Interview with Sabra Lane, ABC Radio National
SABRA LANE: The final details of the free trade deal between Australia and the UK are being revealed today. It's the first deal the UK struck since it left the European Union.
Australian producers will get more access to the British market and there are changes to the working holiday visa too. Trade Minister Dan Tehan will sign the deal. He joined me from Adelaide earlier.
Dan Tehan and welcome to AM. Australian beef and sheep producers have been waiting on these details. What are they?
DAN TEHAN: So what we will be seeing is immediate access for Australian beef of 35,000 tonnes when the agreement comes into force. For sheep meat, it's 25,000 tonnes. For beef that grows to 110,000 tonnes before we go to free trade and for sheep meat it grows to 75,000 tonnes and then we go to free trade. So great win for our beef and sheep meat producers. For sugar, tariff-free quota of 80,000 tonnes when we go to entry into force and that expands to 220,000 tonnes. Also access for our dairy producers.
SABRA LANE: For Australians who want to work in the UK, what have you achieved?
DAN TEHAN: So for young Australians, up to the age of 35, they will now be able to work for three years in the UK. And there's also agreements of what we can do to free up the movement of people who work in the professions. And there's a commitment from both sides to make sure when it comes to legal services, when it comes to health services, accounting services, that we will work to move up the free movement of people in those areas as well.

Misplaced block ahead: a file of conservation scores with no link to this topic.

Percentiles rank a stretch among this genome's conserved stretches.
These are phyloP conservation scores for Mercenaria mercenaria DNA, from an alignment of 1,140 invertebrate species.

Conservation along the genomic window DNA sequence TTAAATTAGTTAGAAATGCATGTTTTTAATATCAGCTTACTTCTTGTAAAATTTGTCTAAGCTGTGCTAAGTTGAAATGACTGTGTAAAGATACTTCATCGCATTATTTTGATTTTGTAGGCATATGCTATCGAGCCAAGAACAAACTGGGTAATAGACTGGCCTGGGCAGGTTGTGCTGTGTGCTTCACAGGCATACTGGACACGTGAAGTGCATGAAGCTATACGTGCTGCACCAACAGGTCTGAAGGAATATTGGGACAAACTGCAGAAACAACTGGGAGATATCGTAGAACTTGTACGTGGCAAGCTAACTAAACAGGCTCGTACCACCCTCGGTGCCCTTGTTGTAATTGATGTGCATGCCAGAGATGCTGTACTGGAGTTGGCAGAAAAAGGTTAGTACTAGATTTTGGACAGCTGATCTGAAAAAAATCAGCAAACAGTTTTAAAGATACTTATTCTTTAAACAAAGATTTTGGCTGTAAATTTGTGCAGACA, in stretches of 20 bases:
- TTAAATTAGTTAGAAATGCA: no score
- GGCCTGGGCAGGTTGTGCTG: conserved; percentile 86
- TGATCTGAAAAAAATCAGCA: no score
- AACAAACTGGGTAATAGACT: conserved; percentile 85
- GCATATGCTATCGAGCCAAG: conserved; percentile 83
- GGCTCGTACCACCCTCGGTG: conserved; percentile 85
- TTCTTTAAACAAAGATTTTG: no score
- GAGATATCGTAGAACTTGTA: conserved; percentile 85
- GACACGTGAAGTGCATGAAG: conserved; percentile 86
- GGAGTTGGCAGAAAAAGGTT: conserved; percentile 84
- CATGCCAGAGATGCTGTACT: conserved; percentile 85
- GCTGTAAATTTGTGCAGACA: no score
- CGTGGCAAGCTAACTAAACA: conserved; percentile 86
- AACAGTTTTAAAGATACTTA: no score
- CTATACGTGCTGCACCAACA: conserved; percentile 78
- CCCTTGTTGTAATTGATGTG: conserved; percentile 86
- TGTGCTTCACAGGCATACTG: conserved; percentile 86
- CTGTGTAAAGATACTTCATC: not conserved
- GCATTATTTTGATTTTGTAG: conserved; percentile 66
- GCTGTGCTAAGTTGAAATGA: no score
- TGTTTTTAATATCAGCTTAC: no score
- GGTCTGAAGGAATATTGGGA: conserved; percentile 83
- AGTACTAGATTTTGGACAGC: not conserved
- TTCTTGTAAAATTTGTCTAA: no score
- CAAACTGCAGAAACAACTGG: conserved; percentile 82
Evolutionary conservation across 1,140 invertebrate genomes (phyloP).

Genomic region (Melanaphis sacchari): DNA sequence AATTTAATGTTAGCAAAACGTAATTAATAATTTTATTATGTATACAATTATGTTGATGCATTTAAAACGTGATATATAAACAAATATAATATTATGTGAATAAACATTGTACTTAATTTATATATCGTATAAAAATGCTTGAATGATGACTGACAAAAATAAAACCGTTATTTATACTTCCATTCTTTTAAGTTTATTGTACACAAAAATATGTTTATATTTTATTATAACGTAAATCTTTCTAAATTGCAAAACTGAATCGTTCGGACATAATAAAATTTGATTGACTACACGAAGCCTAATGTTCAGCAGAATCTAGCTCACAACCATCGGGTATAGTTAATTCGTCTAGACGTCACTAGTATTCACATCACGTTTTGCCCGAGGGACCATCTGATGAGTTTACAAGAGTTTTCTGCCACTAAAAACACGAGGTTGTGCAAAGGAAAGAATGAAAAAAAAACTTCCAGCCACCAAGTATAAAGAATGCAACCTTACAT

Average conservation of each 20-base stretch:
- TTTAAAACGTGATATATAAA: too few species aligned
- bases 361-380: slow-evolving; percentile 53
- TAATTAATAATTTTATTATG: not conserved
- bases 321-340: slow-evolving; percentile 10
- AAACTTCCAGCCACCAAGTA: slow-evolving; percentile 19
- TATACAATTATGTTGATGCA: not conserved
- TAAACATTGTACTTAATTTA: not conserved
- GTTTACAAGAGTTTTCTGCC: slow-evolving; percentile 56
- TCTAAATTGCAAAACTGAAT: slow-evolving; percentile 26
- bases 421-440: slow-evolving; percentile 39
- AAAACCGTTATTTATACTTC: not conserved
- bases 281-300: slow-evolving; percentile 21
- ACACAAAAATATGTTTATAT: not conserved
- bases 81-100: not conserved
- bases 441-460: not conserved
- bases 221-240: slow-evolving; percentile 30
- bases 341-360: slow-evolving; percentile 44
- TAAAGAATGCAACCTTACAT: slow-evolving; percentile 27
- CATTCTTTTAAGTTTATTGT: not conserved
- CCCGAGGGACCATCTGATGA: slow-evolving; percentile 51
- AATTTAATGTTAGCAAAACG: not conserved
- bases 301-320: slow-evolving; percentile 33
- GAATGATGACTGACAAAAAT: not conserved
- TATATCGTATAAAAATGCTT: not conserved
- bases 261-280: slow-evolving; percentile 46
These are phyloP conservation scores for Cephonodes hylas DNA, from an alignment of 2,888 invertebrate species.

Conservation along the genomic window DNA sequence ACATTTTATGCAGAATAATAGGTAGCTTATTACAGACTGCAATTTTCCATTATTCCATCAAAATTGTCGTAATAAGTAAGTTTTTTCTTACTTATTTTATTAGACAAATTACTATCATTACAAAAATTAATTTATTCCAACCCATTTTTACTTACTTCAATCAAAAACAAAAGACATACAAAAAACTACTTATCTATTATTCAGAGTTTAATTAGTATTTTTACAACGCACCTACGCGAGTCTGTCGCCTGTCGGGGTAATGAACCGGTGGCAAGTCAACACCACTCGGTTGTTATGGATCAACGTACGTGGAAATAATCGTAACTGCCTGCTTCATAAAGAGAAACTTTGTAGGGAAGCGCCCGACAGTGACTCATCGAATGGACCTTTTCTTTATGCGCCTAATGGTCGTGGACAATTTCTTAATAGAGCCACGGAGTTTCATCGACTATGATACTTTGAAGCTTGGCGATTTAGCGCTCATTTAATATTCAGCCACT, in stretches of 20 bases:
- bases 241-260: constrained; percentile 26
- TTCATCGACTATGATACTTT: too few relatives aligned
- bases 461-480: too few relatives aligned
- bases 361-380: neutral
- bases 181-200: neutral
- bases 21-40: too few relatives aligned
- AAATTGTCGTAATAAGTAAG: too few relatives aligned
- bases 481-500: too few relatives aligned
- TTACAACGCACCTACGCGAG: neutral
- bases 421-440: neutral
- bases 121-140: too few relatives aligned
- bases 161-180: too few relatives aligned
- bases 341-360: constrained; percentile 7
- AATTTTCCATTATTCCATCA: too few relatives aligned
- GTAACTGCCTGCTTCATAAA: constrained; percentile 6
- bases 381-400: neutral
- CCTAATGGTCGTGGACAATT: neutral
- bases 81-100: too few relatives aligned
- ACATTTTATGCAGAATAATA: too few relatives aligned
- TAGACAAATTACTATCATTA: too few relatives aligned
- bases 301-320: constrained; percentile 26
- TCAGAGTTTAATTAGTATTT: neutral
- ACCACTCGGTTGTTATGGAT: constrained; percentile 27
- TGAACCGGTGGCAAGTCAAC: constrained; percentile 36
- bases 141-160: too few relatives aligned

SABRA LANE: This is the first deal for the UK since Brexit. What weren't you able to include in this agreement that you're going to continue to negotiate for?
DAN TEHAN: Well, the great thing about this agreement is that is a true free trade agreement. It covers all areas, it sees the, on entry into force, the elimination of all tariffs on 99 per cent of goods between the UK and Australia. So there isn't a lot left. What we've got to make sure is those behind the border issues don't get in the way of what is a truly historic free trade agreement.
SABRA LANE: Well, this is pretty good news for producers. Some will be wondering, what about China? When was the last time you spoke with your counterparts there? And do you hold out any hope that Australia will be taken out of the deep freeze soon?
DAN TEHAN: Well, one of the small steps was taken earlier this week when Australian business and Chinese business through the Australia China Business Council were able to meet and have some discussions around efforts that could be made on climate change and a couple of other issues. So, my hope is that this small step might pave the way for further engagement. Obviously, we're very keen for that constructive engagement. I wrote to my Chinese counterpart at the beginning of this year seeking that constructive engagement, and we're waiting patiently for that response. In the meantime, we're getting on and looking at other opportunities. And that's why Australia UK FTA is so important.
SABRA LANE: Dan Tehan thanks for joining AM.
DAN TEHAN: Pleasure Sabra.
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